Fwd: [Marxism] "we now have very, very low propensity to enlist"
lnp3 at panix.com
Sun May 29 11:47:49 MDT 2005
>I take a less sanguine view of this phenomenon. The paucity of visible
>pro-war manifestations is made possible only by the paucity of anti-war
Junaid, I think it is important for the average American to appear
committed to the war effort if recruitment efforts are to be successful.
This was the gist of the comments by General Rochelle that I posted here
the other day. I should mention that I discovered Rochelle's comments in an
entry by Chris Bray to cliopatria, a group blog on the History News
Network. Bray is a grad student at UCLA and member of the US military about
to be sent to Iraq. He includes his own comments on Rochelle's observations
about the difficulties of recruitment:
>>Now, this is obviously total bullshit. Twice a year, the Department of
Defense compiles data on "influencers," finding out if they are encouraging
or discouraging the enlistment of young people under their influence.
Currently the military knows that most influencers are sharply opposed to
the enlistment of young people they know...but they have no idea why, and
apparently haven't even thought to ask. La la la, fingers in our ears, la
Because the elephant in the room (and I think I may actually mean that as a
pun) is that large numbers of people who sport yellow ribbon bumperstickers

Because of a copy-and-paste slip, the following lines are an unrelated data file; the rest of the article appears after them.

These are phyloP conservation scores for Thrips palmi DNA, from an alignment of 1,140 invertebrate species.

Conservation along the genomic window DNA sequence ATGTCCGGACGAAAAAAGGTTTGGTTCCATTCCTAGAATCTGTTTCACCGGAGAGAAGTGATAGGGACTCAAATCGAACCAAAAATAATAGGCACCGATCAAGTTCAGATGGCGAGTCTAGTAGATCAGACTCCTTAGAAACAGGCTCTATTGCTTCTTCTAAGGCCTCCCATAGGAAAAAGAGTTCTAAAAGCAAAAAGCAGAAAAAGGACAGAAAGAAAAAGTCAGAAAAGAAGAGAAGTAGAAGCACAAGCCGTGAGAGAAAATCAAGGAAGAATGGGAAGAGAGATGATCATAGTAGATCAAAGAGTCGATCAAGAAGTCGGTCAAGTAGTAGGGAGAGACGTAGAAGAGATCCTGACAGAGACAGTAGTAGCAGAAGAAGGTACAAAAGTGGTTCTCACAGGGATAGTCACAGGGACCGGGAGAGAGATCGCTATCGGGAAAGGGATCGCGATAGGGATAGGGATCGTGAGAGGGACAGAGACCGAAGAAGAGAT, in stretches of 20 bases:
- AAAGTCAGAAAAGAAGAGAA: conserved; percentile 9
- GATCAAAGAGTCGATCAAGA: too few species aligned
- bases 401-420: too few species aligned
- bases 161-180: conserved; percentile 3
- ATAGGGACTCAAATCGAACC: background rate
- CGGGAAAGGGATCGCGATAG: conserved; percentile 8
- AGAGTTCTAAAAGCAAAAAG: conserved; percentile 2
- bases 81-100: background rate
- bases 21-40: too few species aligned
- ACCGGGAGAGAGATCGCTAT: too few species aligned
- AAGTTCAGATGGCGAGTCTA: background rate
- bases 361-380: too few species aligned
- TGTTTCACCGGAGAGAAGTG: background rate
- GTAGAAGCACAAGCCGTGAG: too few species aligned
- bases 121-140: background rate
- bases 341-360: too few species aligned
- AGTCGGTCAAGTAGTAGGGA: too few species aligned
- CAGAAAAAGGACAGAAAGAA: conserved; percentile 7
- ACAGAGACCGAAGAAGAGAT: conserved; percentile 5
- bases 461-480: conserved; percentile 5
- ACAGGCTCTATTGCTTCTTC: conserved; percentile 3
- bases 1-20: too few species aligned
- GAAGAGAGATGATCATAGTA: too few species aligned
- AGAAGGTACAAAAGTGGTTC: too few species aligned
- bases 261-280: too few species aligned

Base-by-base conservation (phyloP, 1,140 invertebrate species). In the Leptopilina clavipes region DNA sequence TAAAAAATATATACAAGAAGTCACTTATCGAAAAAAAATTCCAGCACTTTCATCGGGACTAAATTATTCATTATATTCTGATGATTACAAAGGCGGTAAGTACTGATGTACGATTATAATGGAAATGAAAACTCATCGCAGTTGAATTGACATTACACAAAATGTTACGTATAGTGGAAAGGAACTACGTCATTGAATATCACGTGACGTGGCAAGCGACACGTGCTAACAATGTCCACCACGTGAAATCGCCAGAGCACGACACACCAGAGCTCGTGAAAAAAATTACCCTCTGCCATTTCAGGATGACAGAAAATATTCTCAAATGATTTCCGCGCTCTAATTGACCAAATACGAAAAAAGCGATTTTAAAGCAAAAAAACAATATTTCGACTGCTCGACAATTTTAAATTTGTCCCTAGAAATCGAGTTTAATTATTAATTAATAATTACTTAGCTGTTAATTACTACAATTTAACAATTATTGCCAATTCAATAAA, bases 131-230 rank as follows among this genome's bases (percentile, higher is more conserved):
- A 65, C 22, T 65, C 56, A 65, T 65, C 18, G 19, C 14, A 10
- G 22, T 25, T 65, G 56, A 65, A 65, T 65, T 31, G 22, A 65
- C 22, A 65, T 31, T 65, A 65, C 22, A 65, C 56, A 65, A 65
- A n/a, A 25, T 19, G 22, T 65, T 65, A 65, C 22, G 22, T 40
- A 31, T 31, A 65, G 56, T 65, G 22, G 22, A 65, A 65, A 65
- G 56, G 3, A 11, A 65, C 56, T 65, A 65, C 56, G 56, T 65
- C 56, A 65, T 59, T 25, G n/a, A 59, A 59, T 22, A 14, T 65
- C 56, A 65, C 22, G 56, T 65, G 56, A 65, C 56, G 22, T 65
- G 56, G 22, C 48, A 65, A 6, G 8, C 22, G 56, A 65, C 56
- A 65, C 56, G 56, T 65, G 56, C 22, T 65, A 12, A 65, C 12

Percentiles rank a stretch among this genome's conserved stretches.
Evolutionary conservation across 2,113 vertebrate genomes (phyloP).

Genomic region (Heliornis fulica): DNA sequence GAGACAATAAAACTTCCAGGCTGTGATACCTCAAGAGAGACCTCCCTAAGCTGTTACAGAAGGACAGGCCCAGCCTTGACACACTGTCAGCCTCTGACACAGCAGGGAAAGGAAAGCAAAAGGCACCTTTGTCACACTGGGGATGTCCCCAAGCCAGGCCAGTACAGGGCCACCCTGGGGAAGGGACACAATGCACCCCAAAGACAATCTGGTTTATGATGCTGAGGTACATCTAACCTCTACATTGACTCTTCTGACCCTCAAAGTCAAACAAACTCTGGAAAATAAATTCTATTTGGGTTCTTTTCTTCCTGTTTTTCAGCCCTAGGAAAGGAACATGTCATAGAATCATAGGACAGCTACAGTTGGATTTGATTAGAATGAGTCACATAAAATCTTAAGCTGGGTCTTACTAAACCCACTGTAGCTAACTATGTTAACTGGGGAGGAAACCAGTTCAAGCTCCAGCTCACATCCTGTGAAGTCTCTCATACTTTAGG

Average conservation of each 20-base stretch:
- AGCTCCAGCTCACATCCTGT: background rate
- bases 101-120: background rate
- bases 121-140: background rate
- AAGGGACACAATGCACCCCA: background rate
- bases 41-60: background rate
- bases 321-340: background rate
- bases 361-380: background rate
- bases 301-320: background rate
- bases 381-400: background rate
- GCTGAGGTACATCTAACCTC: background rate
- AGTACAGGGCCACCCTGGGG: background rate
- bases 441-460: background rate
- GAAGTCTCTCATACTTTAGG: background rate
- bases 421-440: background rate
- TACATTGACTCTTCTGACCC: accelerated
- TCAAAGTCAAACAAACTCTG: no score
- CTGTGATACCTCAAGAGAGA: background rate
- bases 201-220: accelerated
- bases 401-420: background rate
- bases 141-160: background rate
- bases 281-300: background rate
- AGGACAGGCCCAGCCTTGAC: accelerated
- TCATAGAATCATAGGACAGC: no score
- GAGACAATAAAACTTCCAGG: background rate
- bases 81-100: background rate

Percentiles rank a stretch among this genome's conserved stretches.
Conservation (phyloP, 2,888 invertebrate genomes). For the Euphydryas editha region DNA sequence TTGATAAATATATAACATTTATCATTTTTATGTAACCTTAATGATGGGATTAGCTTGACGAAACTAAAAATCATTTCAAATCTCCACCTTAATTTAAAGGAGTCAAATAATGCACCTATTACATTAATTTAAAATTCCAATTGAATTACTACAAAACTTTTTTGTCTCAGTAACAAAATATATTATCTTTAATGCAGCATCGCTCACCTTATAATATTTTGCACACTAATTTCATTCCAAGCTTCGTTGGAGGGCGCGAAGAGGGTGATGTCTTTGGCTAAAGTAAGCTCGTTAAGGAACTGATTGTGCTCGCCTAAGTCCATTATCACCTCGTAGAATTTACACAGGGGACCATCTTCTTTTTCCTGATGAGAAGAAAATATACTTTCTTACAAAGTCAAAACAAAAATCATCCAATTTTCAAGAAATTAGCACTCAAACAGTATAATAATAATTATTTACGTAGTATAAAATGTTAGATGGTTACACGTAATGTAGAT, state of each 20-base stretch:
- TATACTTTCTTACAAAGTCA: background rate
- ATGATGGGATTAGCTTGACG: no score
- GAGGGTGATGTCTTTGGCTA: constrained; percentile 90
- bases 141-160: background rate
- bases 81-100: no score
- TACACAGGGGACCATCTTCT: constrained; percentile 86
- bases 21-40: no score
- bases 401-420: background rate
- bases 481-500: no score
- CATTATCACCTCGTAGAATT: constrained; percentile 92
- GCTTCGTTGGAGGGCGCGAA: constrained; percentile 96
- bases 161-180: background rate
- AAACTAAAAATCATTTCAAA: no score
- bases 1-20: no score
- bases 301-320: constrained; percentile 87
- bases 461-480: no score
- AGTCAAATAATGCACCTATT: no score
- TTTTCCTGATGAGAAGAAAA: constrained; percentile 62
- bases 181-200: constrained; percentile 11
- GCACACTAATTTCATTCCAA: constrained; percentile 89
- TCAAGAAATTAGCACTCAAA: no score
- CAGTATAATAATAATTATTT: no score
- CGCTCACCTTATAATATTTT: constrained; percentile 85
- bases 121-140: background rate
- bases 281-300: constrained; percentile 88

on their cars -- sorry, their SUVs -- and tell pollsters that they support
the war in Iraq don't actually support the war in the sense that they want
anyone they know to fight in it. The enlistment numbers, and the dynamic
behind them, suggest quite strongly that the American project in Iraq is
unsustainable. Wars require bodies in uniform, and the trend for that
commodity is down, down, down. However many Americans "support" the war,
the fact is that fourteen percent support the war.<<
>The liberals have their own reasons for quavering about fascism, namely as
>a rationalization for supporting right-wing Democrats. But this does not
>mean something like fascism is not already upon us. Perhaps worse than
>fascism, in that in Germany the people at least had to be bought off with
>material incentives, whereas Americans string along without even
>benefiting from the carnage.
I don't think we have the same definition of fascism. Fascism to me is not
just a brutal foreign policy. If it was, then France was fascist during the
war in Algeria and Great Britain was fascist all through the Victorian
epoch. Colonizers have acted mercilessly since Columbus exterminated the
Arawak. Fascism is a recent innovation and a product of monopoly capital,
and its deepest crises more specifically.
>Weakened recruitment numbers is a good thing, obviously, because as long
>as our system is in a sense "voluntary" there is always the hope that
>fewer and fewer will volunteer. But it is one thing to not sign up for war
>because you realize you might end up dead instead of in college, and quite
>another to begin seriously questioning the system itself.
There will be no "seriously questioning" of the system for quite some time.
The USA remains the most powerful imperialist nation in the world with an
expanding economy. Just watch "Househunters" for corroboration of that. We
don't care if people refuse to join the army because the war seems like a
lost cause. We would have serious problems if people joined despite that
knowledge, just as the South fought on against Lincoln in 1864 or the Nazi
youth groups fought against invading Russian troops in 1945. The absence of
fervor here is a good thing, all in all. Especially in light of all the
billions poured into hate radio and television, as the disappearance of
Dennis Miller demonstrates.
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